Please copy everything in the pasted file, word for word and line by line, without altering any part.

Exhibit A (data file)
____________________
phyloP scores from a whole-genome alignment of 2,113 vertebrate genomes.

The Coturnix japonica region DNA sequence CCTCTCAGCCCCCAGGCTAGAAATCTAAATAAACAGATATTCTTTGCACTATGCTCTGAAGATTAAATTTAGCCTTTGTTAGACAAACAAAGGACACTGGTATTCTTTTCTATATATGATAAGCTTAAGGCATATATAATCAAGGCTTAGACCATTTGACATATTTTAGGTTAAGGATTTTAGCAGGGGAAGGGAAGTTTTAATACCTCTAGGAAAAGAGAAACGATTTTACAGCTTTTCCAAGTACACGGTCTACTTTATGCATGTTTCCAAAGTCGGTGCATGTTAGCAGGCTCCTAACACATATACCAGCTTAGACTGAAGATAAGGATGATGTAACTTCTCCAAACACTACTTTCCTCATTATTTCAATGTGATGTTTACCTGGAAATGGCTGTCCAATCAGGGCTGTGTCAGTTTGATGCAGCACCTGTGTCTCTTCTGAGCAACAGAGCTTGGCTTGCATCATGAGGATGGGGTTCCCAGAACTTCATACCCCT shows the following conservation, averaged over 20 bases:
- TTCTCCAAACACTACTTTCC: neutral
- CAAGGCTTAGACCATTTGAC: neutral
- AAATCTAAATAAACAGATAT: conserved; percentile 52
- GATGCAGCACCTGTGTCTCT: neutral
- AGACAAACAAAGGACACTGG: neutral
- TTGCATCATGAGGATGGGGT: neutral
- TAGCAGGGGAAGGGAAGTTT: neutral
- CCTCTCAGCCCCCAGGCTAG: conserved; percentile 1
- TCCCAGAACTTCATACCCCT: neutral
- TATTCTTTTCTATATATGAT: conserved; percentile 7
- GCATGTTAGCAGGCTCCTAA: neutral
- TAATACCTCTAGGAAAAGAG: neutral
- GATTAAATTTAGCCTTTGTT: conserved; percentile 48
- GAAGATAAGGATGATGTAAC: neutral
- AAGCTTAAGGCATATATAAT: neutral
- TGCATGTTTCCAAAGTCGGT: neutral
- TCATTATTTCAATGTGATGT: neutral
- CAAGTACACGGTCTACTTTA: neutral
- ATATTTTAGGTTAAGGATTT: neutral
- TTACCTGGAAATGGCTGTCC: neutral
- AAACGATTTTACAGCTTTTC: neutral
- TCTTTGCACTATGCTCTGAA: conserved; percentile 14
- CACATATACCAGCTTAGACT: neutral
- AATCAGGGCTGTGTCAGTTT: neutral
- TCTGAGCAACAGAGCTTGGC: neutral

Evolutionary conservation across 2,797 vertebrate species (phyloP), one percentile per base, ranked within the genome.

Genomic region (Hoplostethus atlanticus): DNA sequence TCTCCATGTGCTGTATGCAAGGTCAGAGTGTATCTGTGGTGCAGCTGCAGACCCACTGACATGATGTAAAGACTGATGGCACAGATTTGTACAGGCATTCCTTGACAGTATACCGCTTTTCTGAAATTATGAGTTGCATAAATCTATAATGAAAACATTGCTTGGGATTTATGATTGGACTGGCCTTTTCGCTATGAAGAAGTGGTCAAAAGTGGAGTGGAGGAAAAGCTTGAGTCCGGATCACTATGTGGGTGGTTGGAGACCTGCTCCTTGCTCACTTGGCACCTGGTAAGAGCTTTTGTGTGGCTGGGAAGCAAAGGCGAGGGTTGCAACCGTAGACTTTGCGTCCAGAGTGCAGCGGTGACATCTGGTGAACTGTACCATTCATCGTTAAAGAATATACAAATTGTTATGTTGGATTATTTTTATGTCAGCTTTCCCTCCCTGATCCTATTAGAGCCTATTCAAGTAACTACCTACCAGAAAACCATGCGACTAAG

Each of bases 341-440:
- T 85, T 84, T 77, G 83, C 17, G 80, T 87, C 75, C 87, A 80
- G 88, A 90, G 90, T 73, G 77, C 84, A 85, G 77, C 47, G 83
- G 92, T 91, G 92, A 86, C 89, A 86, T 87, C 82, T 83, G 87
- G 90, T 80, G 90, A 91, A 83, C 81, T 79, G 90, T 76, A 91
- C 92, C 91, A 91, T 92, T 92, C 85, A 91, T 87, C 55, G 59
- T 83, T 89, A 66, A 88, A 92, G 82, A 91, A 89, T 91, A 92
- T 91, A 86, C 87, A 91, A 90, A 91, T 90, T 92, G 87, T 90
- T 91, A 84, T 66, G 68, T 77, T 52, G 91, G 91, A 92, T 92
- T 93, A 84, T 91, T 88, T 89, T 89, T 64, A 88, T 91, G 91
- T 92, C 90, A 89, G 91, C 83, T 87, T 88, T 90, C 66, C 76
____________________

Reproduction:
phyloP scores from a whole-genome alignment of 2,113 vertebrate genomes.

The Coturnix japonica region DNA sequence CCTCTCAGCCCCCAGGCTAGAAATCTAAATAAACAGATATTCTTTGCACTATGCTCTGAAGATTAAATTTAGCCTTTGTTAGACAAACAAAGGACACTGGTATTCTTTTCTATATATGATAAGCTTAAGGCATATATAATCAAGGCTTAGACCATTTGACATATTTTAGGTTAAGGATTTTAGCAGGGGAAGGGAAGTTTTAATACCTCTAGGAAAAGAGAAACGATTTTACAGCTTTTCCAAGTACACGGTCTACTTTATGCATGTTTCCAAAGTCGGTGCATGTTAGCAGGCTCCTAACACATATACCAGCTTAGACTGAAGATAAGGATGATGTAACTTCTCCAAACACTACTTTCCTCATTATTTCAATGTGATGTTTACCTGGAAATGGCTGTCCAATCAGGGCTGTGTCAGTTTGATGCAGCACCTGTGTCTCTTCTGAGCAACAGAGCTTGGCTTGCATCATGAGGATGGGGTTCCCAGAACTTCATACCCCT shows the following conservation, averaged over 20 bases:
- TTCTCCAAACACTACTTTCC: neutral
- CAAGGCTTAGACCATTTGAC: neutral
- AAATCTAAATAAACAGATAT: conserved; percentile 52
- GATGCAGCACCTGTGTCTCT: neutral
- AGACAAACAAAGGACACTGG: neutral
- TTGCATCATGAGGATGGGGT: neutral
- TAGCAGGGGAAGGGAAGTTT: neutral
- CCTCTCAGCCCCCAGGCTAG: conserved; percentile 1
- TCCCAGAACTTCATACCCCT: neutral
- TATTCTTTTCTATATATGAT: conserved; percentile 7
- GCATGTTAGCAGGCTCCTAA: neutral
- TAATACCTCTAGGAAAAGAG: neutral
- GATTAAATTTAGCCTTTGTT: conserved; percentile 48
- GAAGATAAGGATGATGTAAC: neutral
- AAGCTTAAGGCATATATAAT: neutral
- TGCATGTTTCCAAAGTCGGT: neutral
- TCATTATTTCAATGTGATGT: neutral
- CAAGTACACGGTCTACTTTA: neutral
- ATATTTTAGGTTAAGGATTT: neutral
- TTACCTGGAAATGGCTGTCC: neutral
- AAACGATTTTACAGCTTTTC: neutral
- TCTTTGCACTATGCTCTGAA: conserved; percentile 14
- CACATATACCAGCTTAGACT: neutral
- AATCAGGGCTGTGTCAGTTT: neutral
- TCTGAGCAACAGAGCTTGGC: neutral

Evolutionary conservation across 2,797 vertebrate species (phyloP), one percentile per base, ranked within the genome.

Genomic region (Hoplostethus atlanticus): DNA sequence TCTCCATGTGCTGTATGCAAGGTCAGAGTGTATCTGTGGTGCAGCTGCAGACCCACTGACATGATGTAAAGACTGATGGCACAGATTTGTACAGGCATTCCTTGACAGTATACCGCTTTTCTGAAATTATGAGTTGCATAAATCTATAATGAAAACATTGCTTGGGATTTATGATTGGACTGGCCTTTTCGCTATGAAGAAGTGGTCAAAAGTGGAGTGGAGGAAAAGCTTGAGTCCGGATCACTATGTGGGTGGTTGGAGACCTGCTCCTTGCTCACTTGGCACCTGGTAAGAGCTTTTGTGTGGCTGGGAAGCAAAGGCGAGGGTTGCAACCGTAGACTTTGCGTCCAGAGTGCAGCGGTGACATCTGGTGAACTGTACCATTCATCGTTAAAGAATATACAAATTGTTATGTTGGATTATTTTTATGTCAGCTTTCCCTCCCTGATCCTATTAGAGCCTATTCAAGTAACTACCTACCAGAAAACCATGCGACTAAG

Each of bases 341-440:
- T 85, T 84, T 77, G 83, C 17, G 80, T 87, C 75, C 87, A 80
- G 88, A 90, G 90, T 73, G 77, C 84, A 85, G 77, C 47, G 83
- G 92, T 91, G 92, A 86, C 89, A 86, T 87, C 82, T 83, G 87
- G 90, T 80, G 90, A 91, A 83, C 81, T 79, G 90, T 76, A 91
- C 92, C 91, A 91, T 92, T 92, C 85, A 91, T 87, C 55, G 59
- T 83, T 89, A 66, A 88, A 92, G 82, A 91, A 89, T 91, A 92
- T 91, A 86, C 87, A 91, A 90, A 91, T 90, T 92, G 87, T 90
- T 91, A 84, T 66, G 68, T 77, T 52, G 91, G 91, A 92, T 92
- T 93, A 84, T 91, T 88, T 89, T 89, T 64, A 88, T 91, G 91
- T 92, C 90, A 89, G 91, C 83, T 87, T 88, T 90, C 66, C 76